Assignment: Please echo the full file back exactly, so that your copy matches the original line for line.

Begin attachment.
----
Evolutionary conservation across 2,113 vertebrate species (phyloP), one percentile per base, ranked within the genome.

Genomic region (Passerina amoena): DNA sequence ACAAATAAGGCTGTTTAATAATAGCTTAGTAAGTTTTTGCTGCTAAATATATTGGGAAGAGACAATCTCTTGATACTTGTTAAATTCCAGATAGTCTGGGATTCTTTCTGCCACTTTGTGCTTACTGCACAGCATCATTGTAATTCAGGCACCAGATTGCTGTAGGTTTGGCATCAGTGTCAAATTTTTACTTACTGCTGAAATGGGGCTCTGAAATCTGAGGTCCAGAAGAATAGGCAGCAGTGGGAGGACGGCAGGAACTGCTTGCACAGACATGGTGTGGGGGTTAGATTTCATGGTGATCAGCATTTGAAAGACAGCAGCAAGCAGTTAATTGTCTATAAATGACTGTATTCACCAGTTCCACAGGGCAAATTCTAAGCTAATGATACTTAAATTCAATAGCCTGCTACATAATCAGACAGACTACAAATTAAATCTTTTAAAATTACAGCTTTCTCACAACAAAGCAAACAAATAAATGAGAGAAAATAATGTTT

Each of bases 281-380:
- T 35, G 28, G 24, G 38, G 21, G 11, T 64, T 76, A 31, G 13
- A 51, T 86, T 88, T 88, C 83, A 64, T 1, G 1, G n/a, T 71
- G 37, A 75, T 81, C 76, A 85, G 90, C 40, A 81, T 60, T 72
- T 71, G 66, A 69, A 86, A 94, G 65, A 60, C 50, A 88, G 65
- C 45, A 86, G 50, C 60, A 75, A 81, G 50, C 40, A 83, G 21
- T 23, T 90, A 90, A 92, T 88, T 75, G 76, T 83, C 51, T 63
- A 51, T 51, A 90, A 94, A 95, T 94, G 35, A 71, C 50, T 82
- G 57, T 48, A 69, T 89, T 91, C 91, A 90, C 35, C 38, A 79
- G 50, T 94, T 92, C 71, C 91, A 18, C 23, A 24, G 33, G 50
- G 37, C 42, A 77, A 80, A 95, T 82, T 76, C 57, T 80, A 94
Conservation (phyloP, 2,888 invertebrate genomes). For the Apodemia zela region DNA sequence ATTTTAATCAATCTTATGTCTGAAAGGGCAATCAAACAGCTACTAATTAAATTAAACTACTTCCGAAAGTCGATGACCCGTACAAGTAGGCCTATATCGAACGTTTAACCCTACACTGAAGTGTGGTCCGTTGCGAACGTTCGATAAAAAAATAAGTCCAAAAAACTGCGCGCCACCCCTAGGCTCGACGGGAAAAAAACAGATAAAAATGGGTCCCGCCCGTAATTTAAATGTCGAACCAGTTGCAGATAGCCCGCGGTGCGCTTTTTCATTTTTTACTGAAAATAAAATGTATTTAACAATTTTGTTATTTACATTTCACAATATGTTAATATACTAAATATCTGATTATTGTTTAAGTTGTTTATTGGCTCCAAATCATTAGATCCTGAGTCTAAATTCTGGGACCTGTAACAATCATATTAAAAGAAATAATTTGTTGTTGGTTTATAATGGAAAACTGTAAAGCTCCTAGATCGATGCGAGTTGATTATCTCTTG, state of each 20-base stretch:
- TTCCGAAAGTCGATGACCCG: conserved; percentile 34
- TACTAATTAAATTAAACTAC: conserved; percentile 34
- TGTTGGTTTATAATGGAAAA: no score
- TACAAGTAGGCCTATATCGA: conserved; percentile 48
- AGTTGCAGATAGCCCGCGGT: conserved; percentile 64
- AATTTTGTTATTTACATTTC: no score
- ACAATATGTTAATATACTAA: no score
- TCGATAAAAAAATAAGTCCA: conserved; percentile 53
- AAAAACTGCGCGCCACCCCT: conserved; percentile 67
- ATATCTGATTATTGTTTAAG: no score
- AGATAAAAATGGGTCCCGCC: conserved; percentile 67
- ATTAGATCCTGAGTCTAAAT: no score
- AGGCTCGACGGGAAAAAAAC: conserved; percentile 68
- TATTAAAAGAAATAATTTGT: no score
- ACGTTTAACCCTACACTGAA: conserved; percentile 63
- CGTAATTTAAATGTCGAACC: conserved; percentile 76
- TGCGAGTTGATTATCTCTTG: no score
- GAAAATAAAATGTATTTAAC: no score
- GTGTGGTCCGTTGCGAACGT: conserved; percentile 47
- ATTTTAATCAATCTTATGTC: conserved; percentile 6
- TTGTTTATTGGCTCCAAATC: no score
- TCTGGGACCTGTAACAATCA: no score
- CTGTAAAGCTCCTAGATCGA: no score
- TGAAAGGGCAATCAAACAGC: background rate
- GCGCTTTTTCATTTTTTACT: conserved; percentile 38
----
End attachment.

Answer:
Evolutionary conservation across 2,113 vertebrate species (phyloP), one percentile per base, ranked within the genome.

Genomic region (Passerina amoena): DNA sequence ACAAATAAGGCTGTTTAATAATAGCTTAGTAAGTTTTTGCTGCTAAATATATTGGGAAGAGACAATCTCTTGATACTTGTTAAATTCCAGATAGTCTGGGATTCTTTCTGCCACTTTGTGCTTACTGCACAGCATCATTGTAATTCAGGCACCAGATTGCTGTAGGTTTGGCATCAGTGTCAAATTTTTACTTACTGCTGAAATGGGGCTCTGAAATCTGAGGTCCAGAAGAATAGGCAGCAGTGGGAGGACGGCAGGAACTGCTTGCACAGACATGGTGTGGGGGTTAGATTTCATGGTGATCAGCATTTGAAAGACAGCAGCAAGCAGTTAATTGTCTATAAATGACTGTATTCACCAGTTCCACAGGGCAAATTCTAAGCTAATGATACTTAAATTCAATAGCCTGCTACATAATCAGACAGACTACAAATTAAATCTTTTAAAATTACAGCTTTCTCACAACAAAGCAAACAAATAAATGAGAGAAAATAATGTTT

Each of bases 281-380:
- T 35, G 28, G 24, G 38, G 21, G 11, T 64, T 76, A 31, G 13
- A 51, T 86, T 88, T 88, C 83, A 64, T 1, G 1, G n/a, T 71
- G 37, A 75, T 81, C 76, A 85, G 90, C 40, A 81, T 60, T 72
- T 71, G 66, A 69, A 86, A 94, G 65, A 60, C 50, A 88, G 65
- C 45, A 86, G 50, C 60, A 75, A 81, G 50, C 40, A 83, G 21
- T 23, T 90, A 90, A 92, T 88, T 75, G 76, T 83, C 51, T 63
- A 51, T 51, A 90, A 94, A 95, T 94, G 35, A 71, C 50, T 82
- G 57, T 48, A 69, T 89, T 91, C 91, A 90, C 35, C 38, A 79
- G 50, T 94, T 92, C 71, C 91, A 18, C 23, A 24, G 33, G 50
- G 37, C 42, A 77, A 80, A 95, T 82, T 76, C 57, T 80, A 94
Conservation (phyloP, 2,888 invertebrate genomes). For the Apodemia zela region DNA sequence ATTTTAATCAATCTTATGTCTGAAAGGGCAATCAAACAGCTACTAATTAAATTAAACTACTTCCGAAAGTCGATGACCCGTACAAGTAGGCCTATATCGAACGTTTAACCCTACACTGAAGTGTGGTCCGTTGCGAACGTTCGATAAAAAAATAAGTCCAAAAAACTGCGCGCCACCCCTAGGCTCGACGGGAAAAAAACAGATAAAAATGGGTCCCGCCCGTAATTTAAATGTCGAACCAGTTGCAGATAGCCCGCGGTGCGCTTTTTCATTTTTTACTGAAAATAAAATGTATTTAACAATTTTGTTATTTACATTTCACAATATGTTAATATACTAAATATCTGATTATTGTTTAAGTTGTTTATTGGCTCCAAATCATTAGATCCTGAGTCTAAATTCTGGGACCTGTAACAATCATATTAAAAGAAATAATTTGTTGTTGGTTTATAATGGAAAACTGTAAAGCTCCTAGATCGATGCGAGTTGATTATCTCTTG, state of each 20-base stretch:
- TTCCGAAAGTCGATGACCCG: conserved; percentile 34
- TACTAATTAAATTAAACTAC: conserved; percentile 34
- TGTTGGTTTATAATGGAAAA: no score
- TACAAGTAGGCCTATATCGA: conserved; percentile 48
- AGTTGCAGATAGCCCGCGGT: conserved; percentile 64
- AATTTTGTTATTTACATTTC: no score
- ACAATATGTTAATATACTAA: no score
- TCGATAAAAAAATAAGTCCA: conserved; percentile 53
- AAAAACTGCGCGCCACCCCT: conserved; percentile 67
- ATATCTGATTATTGTTTAAG: no score
- AGATAAAAATGGGTCCCGCC: conserved; percentile 67
- ATTAGATCCTGAGTCTAAAT: no score
- AGGCTCGACGGGAAAAAAAC: conserved; percentile 68
- TATTAAAAGAAATAATTTGT: no score
- ACGTTTAACCCTACACTGAA: conserved; percentile 63
- CGTAATTTAAATGTCGAACC: conserved; percentile 76
- TGCGAGTTGATTATCTCTTG: no score
- GAAAATAAAATGTATTTAAC: no score
- GTGTGGTCCGTTGCGAACGT: conserved; percentile 47
- ATTTTAATCAATCTTATGTC: conserved; percentile 6
- TTGTTTATTGGCTCCAAATC: no score
- TCTGGGACCTGTAACAATCA: no score
- CTGTAAAGCTCCTAGATCGA: no score
- TGAAAGGGCAATCAAACAGC: background rate
- GCGCTTTTTCATTTTTTACT: conserved; percentile 38